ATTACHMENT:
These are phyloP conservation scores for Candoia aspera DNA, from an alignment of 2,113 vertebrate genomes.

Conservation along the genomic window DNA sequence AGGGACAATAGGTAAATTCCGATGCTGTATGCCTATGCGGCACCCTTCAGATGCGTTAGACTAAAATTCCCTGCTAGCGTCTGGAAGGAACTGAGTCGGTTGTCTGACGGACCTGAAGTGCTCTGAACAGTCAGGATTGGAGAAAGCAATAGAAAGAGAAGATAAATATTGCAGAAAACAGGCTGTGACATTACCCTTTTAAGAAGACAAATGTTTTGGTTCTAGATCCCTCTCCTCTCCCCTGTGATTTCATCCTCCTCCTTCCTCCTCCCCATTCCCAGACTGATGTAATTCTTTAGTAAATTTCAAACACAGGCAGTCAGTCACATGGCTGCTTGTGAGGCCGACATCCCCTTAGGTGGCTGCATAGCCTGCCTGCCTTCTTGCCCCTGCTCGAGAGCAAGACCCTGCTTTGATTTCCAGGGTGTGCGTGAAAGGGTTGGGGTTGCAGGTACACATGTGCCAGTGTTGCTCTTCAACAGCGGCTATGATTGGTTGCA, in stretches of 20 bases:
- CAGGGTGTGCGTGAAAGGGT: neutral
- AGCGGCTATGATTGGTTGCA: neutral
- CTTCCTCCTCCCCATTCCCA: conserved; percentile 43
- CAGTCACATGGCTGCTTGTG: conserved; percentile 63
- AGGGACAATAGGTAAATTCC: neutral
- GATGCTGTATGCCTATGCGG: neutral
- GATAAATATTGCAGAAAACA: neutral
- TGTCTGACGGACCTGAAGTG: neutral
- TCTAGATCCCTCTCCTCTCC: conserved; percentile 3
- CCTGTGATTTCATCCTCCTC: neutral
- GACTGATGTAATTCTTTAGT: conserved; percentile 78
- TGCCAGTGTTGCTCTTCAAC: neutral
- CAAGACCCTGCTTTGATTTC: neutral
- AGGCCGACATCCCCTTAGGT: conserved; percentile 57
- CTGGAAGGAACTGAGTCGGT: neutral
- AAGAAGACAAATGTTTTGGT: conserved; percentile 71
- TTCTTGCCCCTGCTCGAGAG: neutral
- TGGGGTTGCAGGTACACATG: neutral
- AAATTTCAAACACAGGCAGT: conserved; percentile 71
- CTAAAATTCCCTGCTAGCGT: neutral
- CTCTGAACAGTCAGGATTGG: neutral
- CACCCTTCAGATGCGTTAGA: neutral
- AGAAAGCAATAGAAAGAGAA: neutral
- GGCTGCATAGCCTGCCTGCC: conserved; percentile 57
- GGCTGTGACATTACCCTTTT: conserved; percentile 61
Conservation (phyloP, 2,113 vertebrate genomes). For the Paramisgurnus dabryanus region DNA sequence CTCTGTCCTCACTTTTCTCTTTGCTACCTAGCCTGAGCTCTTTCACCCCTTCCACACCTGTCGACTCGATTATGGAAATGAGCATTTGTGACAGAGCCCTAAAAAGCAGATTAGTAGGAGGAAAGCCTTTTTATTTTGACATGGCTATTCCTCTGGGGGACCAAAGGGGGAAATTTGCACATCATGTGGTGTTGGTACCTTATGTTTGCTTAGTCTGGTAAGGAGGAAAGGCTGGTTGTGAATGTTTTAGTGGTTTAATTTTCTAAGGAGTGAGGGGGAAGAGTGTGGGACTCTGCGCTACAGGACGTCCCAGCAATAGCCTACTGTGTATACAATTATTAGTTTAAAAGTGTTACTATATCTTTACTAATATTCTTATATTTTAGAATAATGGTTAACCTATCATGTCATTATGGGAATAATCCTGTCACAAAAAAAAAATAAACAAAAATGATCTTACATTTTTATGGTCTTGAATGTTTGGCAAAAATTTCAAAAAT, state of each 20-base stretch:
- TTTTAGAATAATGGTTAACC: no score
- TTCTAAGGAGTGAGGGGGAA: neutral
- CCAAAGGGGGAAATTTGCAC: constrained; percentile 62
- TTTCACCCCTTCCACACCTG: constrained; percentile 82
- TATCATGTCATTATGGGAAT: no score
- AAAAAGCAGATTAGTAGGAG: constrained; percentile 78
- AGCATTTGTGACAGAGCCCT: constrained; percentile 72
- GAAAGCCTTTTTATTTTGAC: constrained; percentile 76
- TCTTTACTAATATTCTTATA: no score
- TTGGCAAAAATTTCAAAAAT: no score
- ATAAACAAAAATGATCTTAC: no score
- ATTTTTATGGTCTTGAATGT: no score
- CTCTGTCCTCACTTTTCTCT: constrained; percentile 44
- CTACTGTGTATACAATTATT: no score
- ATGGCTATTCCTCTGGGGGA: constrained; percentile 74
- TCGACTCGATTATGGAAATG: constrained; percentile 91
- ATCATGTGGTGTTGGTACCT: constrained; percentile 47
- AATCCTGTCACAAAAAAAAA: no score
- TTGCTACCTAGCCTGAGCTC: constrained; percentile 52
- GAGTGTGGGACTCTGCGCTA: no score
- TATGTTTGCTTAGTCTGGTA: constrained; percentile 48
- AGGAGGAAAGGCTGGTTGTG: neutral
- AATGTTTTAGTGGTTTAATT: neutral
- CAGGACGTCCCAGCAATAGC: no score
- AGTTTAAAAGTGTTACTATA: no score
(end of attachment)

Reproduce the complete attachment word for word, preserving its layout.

These are phyloP conservation scores for Candoia aspera DNA, from an alignment of 2,113 vertebrate genomes.

Conservation along the genomic window DNA sequence AGGGACAATAGGTAAATTCCGATGCTGTATGCCTATGCGGCACCCTTCAGATGCGTTAGACTAAAATTCCCTGCTAGCGTCTGGAAGGAACTGAGTCGGTTGTCTGACGGACCTGAAGTGCTCTGAACAGTCAGGATTGGAGAAAGCAATAGAAAGAGAAGATAAATATTGCAGAAAACAGGCTGTGACATTACCCTTTTAAGAAGACAAATGTTTTGGTTCTAGATCCCTCTCCTCTCCCCTGTGATTTCATCCTCCTCCTTCCTCCTCCCCATTCCCAGACTGATGTAATTCTTTAGTAAATTTCAAACACAGGCAGTCAGTCACATGGCTGCTTGTGAGGCCGACATCCCCTTAGGTGGCTGCATAGCCTGCCTGCCTTCTTGCCCCTGCTCGAGAGCAAGACCCTGCTTTGATTTCCAGGGTGTGCGTGAAAGGGTTGGGGTTGCAGGTACACATGTGCCAGTGTTGCTCTTCAACAGCGGCTATGATTGGTTGCA, in stretches of 20 bases:
- CAGGGTGTGCGTGAAAGGGT: neutral
- AGCGGCTATGATTGGTTGCA: neutral
- CTTCCTCCTCCCCATTCCCA: conserved; percentile 43
- CAGTCACATGGCTGCTTGTG: conserved; percentile 63
- AGGGACAATAGGTAAATTCC: neutral
- GATGCTGTATGCCTATGCGG: neutral
- GATAAATATTGCAGAAAACA: neutral
- TGTCTGACGGACCTGAAGTG: neutral
- TCTAGATCCCTCTCCTCTCC: conserved; percentile 3
- CCTGTGATTTCATCCTCCTC: neutral
- GACTGATGTAATTCTTTAGT: conserved; percentile 78
- TGCCAGTGTTGCTCTTCAAC: neutral
- CAAGACCCTGCTTTGATTTC: neutral
- AGGCCGACATCCCCTTAGGT: conserved; percentile 57
- CTGGAAGGAACTGAGTCGGT: neutral
- AAGAAGACAAATGTTTTGGT: conserved; percentile 71
- TTCTTGCCCCTGCTCGAGAG: neutral
- TGGGGTTGCAGGTACACATG: neutral
- AAATTTCAAACACAGGCAGT: conserved; percentile 71
- CTAAAATTCCCTGCTAGCGT: neutral
- CTCTGAACAGTCAGGATTGG: neutral
- CACCCTTCAGATGCGTTAGA: neutral
- AGAAAGCAATAGAAAGAGAA: neutral
- GGCTGCATAGCCTGCCTGCC: conserved; percentile 57
- GGCTGTGACATTACCCTTTT: conserved; percentile 61
Conservation (phyloP, 2,113 vertebrate genomes). For the Paramisgurnus dabryanus region DNA sequence CTCTGTCCTCACTTTTCTCTTTGCTACCTAGCCTGAGCTCTTTCACCCCTTCCACACCTGTCGACTCGATTATGGAAATGAGCATTTGTGACAGAGCCCTAAAAAGCAGATTAGTAGGAGGAAAGCCTTTTTATTTTGACATGGCTATTCCTCTGGGGGACCAAAGGGGGAAATTTGCACATCATGTGGTGTTGGTACCTTATGTTTGCTTAGTCTGGTAAGGAGGAAAGGCTGGTTGTGAATGTTTTAGTGGTTTAATTTTCTAAGGAGTGAGGGGGAAGAGTGTGGGACTCTGCGCTACAGGACGTCCCAGCAATAGCCTACTGTGTATACAATTATTAGTTTAAAAGTGTTACTATATCTTTACTAATATTCTTATATTTTAGAATAATGGTTAACCTATCATGTCATTATGGGAATAATCCTGTCACAAAAAAAAAATAAACAAAAATGATCTTACATTTTTATGGTCTTGAATGTTTGGCAAAAATTTCAAAAAT, state of each 20-base stretch:
- TTTTAGAATAATGGTTAACC: no score
- TTCTAAGGAGTGAGGGGGAA: neutral
- CCAAAGGGGGAAATTTGCAC: constrained; percentile 62
- TTTCACCCCTTCCACACCTG: constrained; percentile 82
- TATCATGTCATTATGGGAAT: no score
- AAAAAGCAGATTAGTAGGAG: constrained; percentile 78
- AGCATTTGTGACAGAGCCCT: constrained; percentile 72
- GAAAGCCTTTTTATTTTGAC: constrained; percentile 76
- TCTTTACTAATATTCTTATA: no score
- TTGGCAAAAATTTCAAAAAT: no score
- ATAAACAAAAATGATCTTAC: no score
- ATTTTTATGGTCTTGAATGT: no score
- CTCTGTCCTCACTTTTCTCT: constrained; percentile 44
- CTACTGTGTATACAATTATT: no score
- ATGGCTATTCCTCTGGGGGA: constrained; percentile 74
- TCGACTCGATTATGGAAATG: constrained; percentile 91
- ATCATGTGGTGTTGGTACCT: constrained; percentile 47
- AATCCTGTCACAAAAAAAAA: no score
- TTGCTACCTAGCCTGAGCTC: constrained; percentile 52
- GAGTGTGGGACTCTGCGCTA: no score
- TATGTTTGCTTAGTCTGGTA: constrained; percentile 48
- AGGAGGAAAGGCTGGTTGTG: neutral
- AATGTTTTAGTGGTTTAATT: neutral
- CAGGACGTCCCAGCAATAGC: no score
- AGTTTAAAAGTGTTACTATA: no score